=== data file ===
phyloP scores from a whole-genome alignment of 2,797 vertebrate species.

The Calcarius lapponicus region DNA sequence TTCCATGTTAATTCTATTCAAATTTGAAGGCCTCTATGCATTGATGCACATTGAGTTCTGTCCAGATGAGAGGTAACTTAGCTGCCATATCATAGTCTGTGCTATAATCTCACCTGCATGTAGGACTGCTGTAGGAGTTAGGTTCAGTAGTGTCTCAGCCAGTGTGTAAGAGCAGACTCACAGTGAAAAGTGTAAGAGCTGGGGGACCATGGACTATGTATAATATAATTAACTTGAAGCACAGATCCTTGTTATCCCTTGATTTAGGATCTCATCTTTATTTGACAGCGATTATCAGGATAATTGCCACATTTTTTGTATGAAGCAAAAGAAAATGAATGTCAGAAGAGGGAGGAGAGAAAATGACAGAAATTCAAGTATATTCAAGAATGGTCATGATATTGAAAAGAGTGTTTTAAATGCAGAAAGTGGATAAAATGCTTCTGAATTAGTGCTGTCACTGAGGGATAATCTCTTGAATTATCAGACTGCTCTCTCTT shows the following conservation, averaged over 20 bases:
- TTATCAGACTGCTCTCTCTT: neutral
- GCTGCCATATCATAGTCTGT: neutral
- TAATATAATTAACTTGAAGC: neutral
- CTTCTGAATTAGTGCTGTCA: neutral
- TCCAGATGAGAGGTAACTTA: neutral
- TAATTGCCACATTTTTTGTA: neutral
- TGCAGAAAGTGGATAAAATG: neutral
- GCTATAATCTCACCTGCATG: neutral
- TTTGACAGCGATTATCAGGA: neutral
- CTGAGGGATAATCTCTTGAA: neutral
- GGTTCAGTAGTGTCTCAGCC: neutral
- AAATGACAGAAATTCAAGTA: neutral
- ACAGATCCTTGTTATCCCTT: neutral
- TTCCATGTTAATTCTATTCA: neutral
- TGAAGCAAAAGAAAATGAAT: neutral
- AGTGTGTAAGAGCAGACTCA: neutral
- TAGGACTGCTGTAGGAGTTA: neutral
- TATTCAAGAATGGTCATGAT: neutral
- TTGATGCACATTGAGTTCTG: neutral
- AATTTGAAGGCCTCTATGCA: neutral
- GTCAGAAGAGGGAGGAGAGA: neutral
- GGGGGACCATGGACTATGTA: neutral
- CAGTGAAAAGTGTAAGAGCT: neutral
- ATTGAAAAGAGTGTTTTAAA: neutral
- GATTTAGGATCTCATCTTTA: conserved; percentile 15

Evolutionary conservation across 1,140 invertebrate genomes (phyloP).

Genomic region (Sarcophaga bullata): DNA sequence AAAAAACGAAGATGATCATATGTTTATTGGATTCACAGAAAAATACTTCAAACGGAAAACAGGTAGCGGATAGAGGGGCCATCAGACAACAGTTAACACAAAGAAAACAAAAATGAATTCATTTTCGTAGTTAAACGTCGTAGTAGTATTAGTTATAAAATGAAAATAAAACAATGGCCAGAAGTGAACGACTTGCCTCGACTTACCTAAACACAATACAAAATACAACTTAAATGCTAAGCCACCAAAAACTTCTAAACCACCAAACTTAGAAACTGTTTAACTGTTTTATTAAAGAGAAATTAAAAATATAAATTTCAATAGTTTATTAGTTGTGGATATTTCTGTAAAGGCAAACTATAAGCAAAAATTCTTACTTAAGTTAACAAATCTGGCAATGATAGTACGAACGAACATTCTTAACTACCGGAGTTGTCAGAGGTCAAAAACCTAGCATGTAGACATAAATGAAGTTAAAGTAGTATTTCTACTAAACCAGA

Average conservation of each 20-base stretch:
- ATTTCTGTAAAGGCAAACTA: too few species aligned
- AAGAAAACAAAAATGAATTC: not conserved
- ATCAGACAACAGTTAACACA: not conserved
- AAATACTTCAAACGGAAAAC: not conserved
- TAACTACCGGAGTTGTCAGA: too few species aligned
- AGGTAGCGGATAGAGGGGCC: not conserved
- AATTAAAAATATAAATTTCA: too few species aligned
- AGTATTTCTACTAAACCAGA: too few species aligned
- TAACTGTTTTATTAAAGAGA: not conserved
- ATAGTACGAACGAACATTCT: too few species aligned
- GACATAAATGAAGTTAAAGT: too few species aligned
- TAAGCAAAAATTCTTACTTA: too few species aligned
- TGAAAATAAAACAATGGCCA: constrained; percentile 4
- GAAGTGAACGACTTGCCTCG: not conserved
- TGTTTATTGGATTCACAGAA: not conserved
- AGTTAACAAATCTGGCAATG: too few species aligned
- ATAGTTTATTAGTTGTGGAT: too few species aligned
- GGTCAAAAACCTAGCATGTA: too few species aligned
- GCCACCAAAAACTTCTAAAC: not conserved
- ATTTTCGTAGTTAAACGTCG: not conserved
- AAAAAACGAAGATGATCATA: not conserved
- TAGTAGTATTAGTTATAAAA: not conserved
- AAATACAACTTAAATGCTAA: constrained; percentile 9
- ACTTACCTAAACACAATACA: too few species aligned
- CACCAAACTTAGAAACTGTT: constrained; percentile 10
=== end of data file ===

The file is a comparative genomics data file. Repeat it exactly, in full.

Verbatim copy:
phyloP scores from a whole-genome alignment of 2,797 vertebrate species.

The Calcarius lapponicus region DNA sequence TTCCATGTTAATTCTATTCAAATTTGAAGGCCTCTATGCATTGATGCACATTGAGTTCTGTCCAGATGAGAGGTAACTTAGCTGCCATATCATAGTCTGTGCTATAATCTCACCTGCATGTAGGACTGCTGTAGGAGTTAGGTTCAGTAGTGTCTCAGCCAGTGTGTAAGAGCAGACTCACAGTGAAAAGTGTAAGAGCTGGGGGACCATGGACTATGTATAATATAATTAACTTGAAGCACAGATCCTTGTTATCCCTTGATTTAGGATCTCATCTTTATTTGACAGCGATTATCAGGATAATTGCCACATTTTTTGTATGAAGCAAAAGAAAATGAATGTCAGAAGAGGGAGGAGAGAAAATGACAGAAATTCAAGTATATTCAAGAATGGTCATGATATTGAAAAGAGTGTTTTAAATGCAGAAAGTGGATAAAATGCTTCTGAATTAGTGCTGTCACTGAGGGATAATCTCTTGAATTATCAGACTGCTCTCTCTT shows the following conservation, averaged over 20 bases:
- TTATCAGACTGCTCTCTCTT: neutral
- GCTGCCATATCATAGTCTGT: neutral
- TAATATAATTAACTTGAAGC: neutral
- CTTCTGAATTAGTGCTGTCA: neutral
- TCCAGATGAGAGGTAACTTA: neutral
- TAATTGCCACATTTTTTGTA: neutral
- TGCAGAAAGTGGATAAAATG: neutral
- GCTATAATCTCACCTGCATG: neutral
- TTTGACAGCGATTATCAGGA: neutral
- CTGAGGGATAATCTCTTGAA: neutral
- GGTTCAGTAGTGTCTCAGCC: neutral
- AAATGACAGAAATTCAAGTA: neutral
- ACAGATCCTTGTTATCCCTT: neutral
- TTCCATGTTAATTCTATTCA: neutral
- TGAAGCAAAAGAAAATGAAT: neutral
- AGTGTGTAAGAGCAGACTCA: neutral
- TAGGACTGCTGTAGGAGTTA: neutral
- TATTCAAGAATGGTCATGAT: neutral
- TTGATGCACATTGAGTTCTG: neutral
- AATTTGAAGGCCTCTATGCA: neutral
- GTCAGAAGAGGGAGGAGAGA: neutral
- GGGGGACCATGGACTATGTA: neutral
- CAGTGAAAAGTGTAAGAGCT: neutral
- ATTGAAAAGAGTGTTTTAAA: neutral
- GATTTAGGATCTCATCTTTA: conserved; percentile 15

Evolutionary conservation across 1,140 invertebrate genomes (phyloP).

Genomic region (Sarcophaga bullata): DNA sequence AAAAAACGAAGATGATCATATGTTTATTGGATTCACAGAAAAATACTTCAAACGGAAAACAGGTAGCGGATAGAGGGGCCATCAGACAACAGTTAACACAAAGAAAACAAAAATGAATTCATTTTCGTAGTTAAACGTCGTAGTAGTATTAGTTATAAAATGAAAATAAAACAATGGCCAGAAGTGAACGACTTGCCTCGACTTACCTAAACACAATACAAAATACAACTTAAATGCTAAGCCACCAAAAACTTCTAAACCACCAAACTTAGAAACTGTTTAACTGTTTTATTAAAGAGAAATTAAAAATATAAATTTCAATAGTTTATTAGTTGTGGATATTTCTGTAAAGGCAAACTATAAGCAAAAATTCTTACTTAAGTTAACAAATCTGGCAATGATAGTACGAACGAACATTCTTAACTACCGGAGTTGTCAGAGGTCAAAAACCTAGCATGTAGACATAAATGAAGTTAAAGTAGTATTTCTACTAAACCAGA

Average conservation of each 20-base stretch:
- ATTTCTGTAAAGGCAAACTA: too few species aligned
- AAGAAAACAAAAATGAATTC: not conserved
- ATCAGACAACAGTTAACACA: not conserved
- AAATACTTCAAACGGAAAAC: not conserved
- TAACTACCGGAGTTGTCAGA: too few species aligned
- AGGTAGCGGATAGAGGGGCC: not conserved
- AATTAAAAATATAAATTTCA: too few species aligned
- AGTATTTCTACTAAACCAGA: too few species aligned
- TAACTGTTTTATTAAAGAGA: not conserved
- ATAGTACGAACGAACATTCT: too few species aligned
- GACATAAATGAAGTTAAAGT: too few species aligned
- TAAGCAAAAATTCTTACTTA: too few species aligned
- TGAAAATAAAACAATGGCCA: constrained; percentile 4
- GAAGTGAACGACTTGCCTCG: not conserved
- TGTTTATTGGATTCACAGAA: not conserved
- AGTTAACAAATCTGGCAATG: too few species aligned
- ATAGTTTATTAGTTGTGGAT: too few species aligned
- GGTCAAAAACCTAGCATGTA: too few species aligned
- GCCACCAAAAACTTCTAAAC: not conserved
- ATTTTCGTAGTTAAACGTCG: not conserved
- AAAAAACGAAGATGATCATA: not conserved
- TAGTAGTATTAGTTATAAAA: not conserved
- AAATACAACTTAAATGCTAA: constrained; percentile 9
- ACTTACCTAAACACAATACA: too few species aligned
- CACCAAACTTAGAAACTGTT: constrained; percentile 10